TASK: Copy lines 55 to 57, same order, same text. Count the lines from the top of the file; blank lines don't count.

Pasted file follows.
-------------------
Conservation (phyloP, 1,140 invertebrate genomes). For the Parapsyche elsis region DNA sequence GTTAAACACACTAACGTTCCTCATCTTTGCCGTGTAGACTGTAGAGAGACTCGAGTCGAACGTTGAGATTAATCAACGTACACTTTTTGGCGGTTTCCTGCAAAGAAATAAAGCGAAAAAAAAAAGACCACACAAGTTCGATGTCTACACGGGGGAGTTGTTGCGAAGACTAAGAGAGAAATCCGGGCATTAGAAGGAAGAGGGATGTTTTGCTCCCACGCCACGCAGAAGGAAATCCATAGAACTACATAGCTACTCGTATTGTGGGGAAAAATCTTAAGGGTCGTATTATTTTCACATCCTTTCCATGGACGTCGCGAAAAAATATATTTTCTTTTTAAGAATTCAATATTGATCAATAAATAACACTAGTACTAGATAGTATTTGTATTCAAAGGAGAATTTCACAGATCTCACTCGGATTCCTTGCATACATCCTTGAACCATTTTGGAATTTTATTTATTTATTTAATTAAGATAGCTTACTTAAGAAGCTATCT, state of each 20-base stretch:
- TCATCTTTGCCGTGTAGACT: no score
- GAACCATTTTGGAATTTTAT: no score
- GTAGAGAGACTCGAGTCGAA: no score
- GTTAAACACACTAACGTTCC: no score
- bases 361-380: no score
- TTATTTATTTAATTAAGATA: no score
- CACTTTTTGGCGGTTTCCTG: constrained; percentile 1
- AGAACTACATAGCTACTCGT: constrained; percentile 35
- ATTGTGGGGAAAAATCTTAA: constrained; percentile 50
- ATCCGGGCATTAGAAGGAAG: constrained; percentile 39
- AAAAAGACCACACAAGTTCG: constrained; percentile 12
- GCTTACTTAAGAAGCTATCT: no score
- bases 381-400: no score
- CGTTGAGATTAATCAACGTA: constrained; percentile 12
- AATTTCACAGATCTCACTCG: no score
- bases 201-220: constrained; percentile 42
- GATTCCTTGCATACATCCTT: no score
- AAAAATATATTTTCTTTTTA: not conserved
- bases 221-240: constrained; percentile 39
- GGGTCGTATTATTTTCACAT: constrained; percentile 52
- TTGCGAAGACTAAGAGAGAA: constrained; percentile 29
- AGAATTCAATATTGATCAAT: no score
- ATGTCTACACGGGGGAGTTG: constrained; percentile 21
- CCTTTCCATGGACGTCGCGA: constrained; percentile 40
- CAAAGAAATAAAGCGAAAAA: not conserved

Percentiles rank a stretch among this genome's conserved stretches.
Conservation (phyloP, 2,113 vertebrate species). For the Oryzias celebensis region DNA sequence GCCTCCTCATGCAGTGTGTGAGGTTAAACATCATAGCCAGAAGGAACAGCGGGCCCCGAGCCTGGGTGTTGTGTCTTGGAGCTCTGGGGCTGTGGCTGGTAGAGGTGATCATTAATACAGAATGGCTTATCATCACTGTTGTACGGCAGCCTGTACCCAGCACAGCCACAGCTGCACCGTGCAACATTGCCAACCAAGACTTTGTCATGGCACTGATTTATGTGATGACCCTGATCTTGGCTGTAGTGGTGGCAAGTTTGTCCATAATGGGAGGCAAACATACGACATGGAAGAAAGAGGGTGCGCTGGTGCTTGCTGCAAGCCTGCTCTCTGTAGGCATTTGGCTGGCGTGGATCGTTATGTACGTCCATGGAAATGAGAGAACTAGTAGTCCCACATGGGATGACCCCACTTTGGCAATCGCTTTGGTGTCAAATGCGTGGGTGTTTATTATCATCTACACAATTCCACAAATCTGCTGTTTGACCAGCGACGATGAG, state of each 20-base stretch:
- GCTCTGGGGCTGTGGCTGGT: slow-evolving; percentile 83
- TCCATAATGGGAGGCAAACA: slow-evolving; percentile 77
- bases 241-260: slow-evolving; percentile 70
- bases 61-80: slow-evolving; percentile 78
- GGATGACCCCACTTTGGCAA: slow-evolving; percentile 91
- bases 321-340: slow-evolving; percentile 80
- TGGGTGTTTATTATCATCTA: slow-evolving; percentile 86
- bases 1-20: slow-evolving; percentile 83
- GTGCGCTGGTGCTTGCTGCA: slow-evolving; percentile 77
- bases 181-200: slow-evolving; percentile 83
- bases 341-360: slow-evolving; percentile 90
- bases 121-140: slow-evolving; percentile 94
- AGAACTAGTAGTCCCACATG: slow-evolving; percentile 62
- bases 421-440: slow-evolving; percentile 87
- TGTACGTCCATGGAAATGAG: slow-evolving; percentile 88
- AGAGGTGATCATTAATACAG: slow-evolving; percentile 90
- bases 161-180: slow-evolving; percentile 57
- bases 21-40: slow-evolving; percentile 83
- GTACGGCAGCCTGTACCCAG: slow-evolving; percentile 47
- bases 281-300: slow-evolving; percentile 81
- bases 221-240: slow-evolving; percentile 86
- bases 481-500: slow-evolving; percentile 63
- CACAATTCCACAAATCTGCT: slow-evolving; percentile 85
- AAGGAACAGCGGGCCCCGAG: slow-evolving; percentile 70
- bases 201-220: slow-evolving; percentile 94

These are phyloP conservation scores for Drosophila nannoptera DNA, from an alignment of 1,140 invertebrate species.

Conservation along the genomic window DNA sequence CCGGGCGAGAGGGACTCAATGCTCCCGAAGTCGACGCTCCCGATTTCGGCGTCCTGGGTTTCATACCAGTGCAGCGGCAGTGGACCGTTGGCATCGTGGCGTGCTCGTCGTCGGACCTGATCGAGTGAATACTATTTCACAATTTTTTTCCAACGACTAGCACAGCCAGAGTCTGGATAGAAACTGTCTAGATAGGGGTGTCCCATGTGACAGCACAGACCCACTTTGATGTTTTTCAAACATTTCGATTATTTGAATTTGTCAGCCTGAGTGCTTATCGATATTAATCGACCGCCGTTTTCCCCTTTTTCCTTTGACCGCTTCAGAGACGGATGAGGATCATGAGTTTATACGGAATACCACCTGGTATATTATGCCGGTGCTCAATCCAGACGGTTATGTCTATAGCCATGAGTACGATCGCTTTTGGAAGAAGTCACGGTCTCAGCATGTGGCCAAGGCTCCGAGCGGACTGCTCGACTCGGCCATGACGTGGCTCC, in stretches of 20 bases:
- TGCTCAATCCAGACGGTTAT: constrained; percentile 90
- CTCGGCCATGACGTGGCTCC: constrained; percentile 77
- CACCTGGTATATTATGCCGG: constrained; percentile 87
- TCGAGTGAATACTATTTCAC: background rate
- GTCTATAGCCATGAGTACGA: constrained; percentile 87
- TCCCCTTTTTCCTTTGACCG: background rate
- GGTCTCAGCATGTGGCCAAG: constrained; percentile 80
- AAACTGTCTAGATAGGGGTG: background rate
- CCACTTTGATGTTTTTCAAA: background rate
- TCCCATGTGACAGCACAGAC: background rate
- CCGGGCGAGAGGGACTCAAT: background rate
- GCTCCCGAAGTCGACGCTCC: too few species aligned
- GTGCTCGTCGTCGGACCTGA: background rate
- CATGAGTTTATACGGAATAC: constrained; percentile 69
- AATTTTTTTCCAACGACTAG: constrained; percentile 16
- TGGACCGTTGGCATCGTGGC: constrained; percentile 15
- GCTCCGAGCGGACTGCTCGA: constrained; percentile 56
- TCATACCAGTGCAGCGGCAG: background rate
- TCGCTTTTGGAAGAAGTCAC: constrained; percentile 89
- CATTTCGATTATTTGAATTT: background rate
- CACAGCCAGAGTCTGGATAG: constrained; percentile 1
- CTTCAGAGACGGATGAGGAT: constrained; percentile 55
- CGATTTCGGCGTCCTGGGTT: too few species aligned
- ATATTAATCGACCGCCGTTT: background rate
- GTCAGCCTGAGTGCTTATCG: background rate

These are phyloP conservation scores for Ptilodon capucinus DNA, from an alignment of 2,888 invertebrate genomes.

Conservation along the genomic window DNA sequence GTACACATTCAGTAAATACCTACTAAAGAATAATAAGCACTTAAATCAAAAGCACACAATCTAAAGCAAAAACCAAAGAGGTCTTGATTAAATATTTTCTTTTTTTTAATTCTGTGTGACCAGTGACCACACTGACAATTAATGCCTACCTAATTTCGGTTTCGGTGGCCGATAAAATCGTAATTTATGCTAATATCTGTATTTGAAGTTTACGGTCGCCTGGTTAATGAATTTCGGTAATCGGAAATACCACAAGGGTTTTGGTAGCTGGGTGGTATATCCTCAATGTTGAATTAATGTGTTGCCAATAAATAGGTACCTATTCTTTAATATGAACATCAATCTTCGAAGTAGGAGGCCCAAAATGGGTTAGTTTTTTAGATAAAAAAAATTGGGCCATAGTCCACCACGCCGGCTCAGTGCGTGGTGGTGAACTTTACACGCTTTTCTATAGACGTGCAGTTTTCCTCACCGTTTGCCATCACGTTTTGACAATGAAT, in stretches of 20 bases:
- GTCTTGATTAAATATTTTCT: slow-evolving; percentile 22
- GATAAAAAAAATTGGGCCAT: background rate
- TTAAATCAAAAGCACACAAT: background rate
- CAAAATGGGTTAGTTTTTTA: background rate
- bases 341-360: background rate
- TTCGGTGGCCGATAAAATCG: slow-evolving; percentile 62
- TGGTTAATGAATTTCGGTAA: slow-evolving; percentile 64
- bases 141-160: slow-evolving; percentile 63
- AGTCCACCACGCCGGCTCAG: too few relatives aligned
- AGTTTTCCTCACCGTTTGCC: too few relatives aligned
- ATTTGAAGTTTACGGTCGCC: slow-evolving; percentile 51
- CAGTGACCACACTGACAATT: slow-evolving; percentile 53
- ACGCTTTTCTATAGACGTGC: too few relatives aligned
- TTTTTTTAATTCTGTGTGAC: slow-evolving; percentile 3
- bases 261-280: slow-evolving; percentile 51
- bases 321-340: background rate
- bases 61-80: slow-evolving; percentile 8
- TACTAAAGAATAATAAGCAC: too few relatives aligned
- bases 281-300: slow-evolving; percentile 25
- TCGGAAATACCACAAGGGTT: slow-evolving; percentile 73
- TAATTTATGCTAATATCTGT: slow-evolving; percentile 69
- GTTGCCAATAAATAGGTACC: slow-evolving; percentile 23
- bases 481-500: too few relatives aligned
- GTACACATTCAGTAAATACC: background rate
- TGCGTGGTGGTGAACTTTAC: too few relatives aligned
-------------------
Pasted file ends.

Conservation along the genomic window DNA sequence CCGGGCGAGAGGGACTCAATGCTCCCGAAGTCGACGCTCCCGATTTCGGCGTCCTGGGTTTCATACCAGTGCAGCGGCAGTGGACCGTTGGCATCGTGGCGTGCTCGTCGTCGGACCTGATCGAGTGAATACTATTTCACAATTTTTTTCCAACGACTAGCACAGCCAGAGTCTGGATAGAAACTGTCTAGATAGGGGTGTCCCATGTGACAGCACAGACCCACTTTGATGTTTTTCAAACATTTCGATTATTTGAATTTGTCAGCCTGAGTGCTTATCGATATTAATCGACCGCCGTTTTCCCCTTTTTCCTTTGACCGCTTCAGAGACGGATGAGGATCATGAGTTTATACGGAATACCACCTGGTATATTATGCCGGTGCTCAATCCAGACGGTTATGTCTATAGCCATGAGTACGATCGCTTTTGGAAGAAGTCACGGTCTCAGCATGTGGCCAAGGCTCCGAGCGGACTGCTCGACTCGGCCATGACGTGGCTCC, in stretches of 20 bases:
- TGCTCAATCCAGACGGTTAT: constrained; percentile 90
- CTCGGCCATGACGTGGCTCC: constrained; percentile 77